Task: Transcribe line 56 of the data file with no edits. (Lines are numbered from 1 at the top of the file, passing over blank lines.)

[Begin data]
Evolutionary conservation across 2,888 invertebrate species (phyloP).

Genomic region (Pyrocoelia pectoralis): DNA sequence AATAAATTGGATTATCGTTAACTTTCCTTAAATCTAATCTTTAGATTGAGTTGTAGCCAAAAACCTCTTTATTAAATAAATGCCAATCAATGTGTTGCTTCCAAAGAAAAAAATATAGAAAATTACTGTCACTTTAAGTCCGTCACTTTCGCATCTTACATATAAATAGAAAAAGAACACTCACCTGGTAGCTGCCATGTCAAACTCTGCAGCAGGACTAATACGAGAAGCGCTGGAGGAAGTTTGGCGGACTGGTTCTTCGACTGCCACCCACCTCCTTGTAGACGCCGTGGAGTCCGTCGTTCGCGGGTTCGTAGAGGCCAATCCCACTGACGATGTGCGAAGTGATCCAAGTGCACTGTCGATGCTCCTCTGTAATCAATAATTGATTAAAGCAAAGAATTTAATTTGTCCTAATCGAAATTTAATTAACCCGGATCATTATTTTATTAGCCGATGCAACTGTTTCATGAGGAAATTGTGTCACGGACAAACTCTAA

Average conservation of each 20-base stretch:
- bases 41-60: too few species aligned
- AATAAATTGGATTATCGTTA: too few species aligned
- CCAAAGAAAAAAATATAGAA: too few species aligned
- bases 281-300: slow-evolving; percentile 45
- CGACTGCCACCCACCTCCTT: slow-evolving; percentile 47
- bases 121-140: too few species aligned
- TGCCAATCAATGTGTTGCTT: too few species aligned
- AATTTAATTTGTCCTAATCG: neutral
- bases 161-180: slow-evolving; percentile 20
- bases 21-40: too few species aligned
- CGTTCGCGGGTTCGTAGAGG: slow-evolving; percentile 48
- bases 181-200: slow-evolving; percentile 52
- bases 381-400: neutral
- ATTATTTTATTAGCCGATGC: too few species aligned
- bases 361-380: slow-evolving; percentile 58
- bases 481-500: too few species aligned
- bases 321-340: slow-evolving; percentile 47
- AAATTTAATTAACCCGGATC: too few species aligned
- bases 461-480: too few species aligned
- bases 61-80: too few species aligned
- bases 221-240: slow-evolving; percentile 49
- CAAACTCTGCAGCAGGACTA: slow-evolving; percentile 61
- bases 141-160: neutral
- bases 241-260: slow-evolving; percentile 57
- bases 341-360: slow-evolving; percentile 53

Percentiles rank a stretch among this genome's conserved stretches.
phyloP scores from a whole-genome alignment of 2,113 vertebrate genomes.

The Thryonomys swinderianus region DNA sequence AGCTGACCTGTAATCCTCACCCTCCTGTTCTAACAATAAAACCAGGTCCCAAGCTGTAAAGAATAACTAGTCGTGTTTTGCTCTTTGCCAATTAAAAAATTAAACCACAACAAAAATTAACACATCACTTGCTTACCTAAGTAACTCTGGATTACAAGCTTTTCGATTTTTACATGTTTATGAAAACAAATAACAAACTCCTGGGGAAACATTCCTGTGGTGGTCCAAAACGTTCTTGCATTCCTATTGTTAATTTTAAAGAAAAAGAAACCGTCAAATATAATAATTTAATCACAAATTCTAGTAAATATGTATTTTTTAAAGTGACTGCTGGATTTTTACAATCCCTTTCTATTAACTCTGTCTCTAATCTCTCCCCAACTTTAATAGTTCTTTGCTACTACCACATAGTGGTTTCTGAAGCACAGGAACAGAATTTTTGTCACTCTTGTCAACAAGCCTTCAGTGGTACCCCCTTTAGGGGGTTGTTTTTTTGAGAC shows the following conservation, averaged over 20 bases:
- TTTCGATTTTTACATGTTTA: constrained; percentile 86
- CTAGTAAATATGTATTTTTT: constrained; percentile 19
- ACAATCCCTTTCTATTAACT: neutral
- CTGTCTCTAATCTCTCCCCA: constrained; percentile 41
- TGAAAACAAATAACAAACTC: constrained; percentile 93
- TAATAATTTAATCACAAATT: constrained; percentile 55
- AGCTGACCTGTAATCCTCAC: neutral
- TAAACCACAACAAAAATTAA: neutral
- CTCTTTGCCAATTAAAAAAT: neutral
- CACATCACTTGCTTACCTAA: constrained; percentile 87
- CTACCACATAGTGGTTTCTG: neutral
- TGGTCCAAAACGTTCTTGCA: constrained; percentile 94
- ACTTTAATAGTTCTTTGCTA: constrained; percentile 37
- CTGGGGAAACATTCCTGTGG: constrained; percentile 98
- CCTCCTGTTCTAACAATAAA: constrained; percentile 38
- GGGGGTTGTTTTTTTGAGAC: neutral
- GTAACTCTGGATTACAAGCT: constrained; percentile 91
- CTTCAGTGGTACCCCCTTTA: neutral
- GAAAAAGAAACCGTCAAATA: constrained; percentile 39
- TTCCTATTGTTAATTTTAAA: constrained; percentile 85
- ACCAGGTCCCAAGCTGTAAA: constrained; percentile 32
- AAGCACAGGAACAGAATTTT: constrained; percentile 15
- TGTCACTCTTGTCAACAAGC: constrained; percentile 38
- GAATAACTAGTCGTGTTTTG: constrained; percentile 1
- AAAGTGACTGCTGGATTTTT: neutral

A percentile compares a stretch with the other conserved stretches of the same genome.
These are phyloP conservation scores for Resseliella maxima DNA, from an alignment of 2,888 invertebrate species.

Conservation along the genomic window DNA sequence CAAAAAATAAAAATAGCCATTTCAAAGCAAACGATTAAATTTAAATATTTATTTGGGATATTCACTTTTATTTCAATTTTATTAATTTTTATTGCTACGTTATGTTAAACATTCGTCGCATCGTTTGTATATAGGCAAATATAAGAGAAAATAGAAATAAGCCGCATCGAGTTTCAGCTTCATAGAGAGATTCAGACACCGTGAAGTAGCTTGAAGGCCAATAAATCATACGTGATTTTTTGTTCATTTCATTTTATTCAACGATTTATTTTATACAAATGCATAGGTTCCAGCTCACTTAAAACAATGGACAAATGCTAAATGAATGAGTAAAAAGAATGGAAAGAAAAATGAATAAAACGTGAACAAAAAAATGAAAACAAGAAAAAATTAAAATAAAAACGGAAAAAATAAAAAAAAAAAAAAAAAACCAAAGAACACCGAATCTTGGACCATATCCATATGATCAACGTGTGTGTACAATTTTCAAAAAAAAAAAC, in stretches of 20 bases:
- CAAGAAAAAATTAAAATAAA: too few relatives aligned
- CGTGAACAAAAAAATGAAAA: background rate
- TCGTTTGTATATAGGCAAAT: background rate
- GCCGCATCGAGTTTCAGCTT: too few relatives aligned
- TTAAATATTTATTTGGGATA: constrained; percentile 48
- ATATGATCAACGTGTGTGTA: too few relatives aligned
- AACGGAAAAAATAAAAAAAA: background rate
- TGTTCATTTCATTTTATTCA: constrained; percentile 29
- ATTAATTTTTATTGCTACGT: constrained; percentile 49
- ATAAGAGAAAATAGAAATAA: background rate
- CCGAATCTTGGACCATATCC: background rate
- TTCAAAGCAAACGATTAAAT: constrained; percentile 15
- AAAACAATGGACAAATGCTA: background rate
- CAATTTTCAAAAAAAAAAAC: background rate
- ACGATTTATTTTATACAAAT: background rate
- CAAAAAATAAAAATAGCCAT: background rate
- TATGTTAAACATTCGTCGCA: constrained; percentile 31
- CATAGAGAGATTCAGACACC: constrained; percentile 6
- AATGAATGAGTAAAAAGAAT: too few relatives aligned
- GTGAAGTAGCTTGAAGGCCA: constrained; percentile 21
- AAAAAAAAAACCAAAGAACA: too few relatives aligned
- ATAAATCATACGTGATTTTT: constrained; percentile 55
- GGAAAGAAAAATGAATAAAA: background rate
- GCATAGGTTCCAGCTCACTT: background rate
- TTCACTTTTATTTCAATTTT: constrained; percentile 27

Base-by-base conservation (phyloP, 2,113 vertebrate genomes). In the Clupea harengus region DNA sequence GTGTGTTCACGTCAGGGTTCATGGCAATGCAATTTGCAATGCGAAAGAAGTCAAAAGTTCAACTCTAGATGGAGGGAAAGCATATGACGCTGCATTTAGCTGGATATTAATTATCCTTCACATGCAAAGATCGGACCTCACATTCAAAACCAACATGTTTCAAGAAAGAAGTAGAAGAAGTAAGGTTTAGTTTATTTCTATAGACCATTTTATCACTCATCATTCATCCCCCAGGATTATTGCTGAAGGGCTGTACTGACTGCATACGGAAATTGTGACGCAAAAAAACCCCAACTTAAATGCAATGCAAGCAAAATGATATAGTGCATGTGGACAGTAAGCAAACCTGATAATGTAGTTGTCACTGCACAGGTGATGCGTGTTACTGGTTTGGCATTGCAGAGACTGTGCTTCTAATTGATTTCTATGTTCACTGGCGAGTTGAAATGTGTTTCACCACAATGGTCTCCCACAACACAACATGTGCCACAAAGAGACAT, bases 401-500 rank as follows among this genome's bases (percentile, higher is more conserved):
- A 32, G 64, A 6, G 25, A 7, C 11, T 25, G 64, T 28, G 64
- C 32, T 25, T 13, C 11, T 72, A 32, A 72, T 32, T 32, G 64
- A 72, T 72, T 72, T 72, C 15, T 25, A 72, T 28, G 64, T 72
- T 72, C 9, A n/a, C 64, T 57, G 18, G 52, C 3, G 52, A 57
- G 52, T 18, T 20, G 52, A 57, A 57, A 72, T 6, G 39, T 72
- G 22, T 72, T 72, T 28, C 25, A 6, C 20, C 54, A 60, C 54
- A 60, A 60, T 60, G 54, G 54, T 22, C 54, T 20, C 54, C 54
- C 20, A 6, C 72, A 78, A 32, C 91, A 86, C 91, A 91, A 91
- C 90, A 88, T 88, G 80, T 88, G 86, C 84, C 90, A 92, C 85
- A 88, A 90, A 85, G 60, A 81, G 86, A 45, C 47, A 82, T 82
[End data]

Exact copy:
- AAAGTGACTGCTGGATTTTT: neutral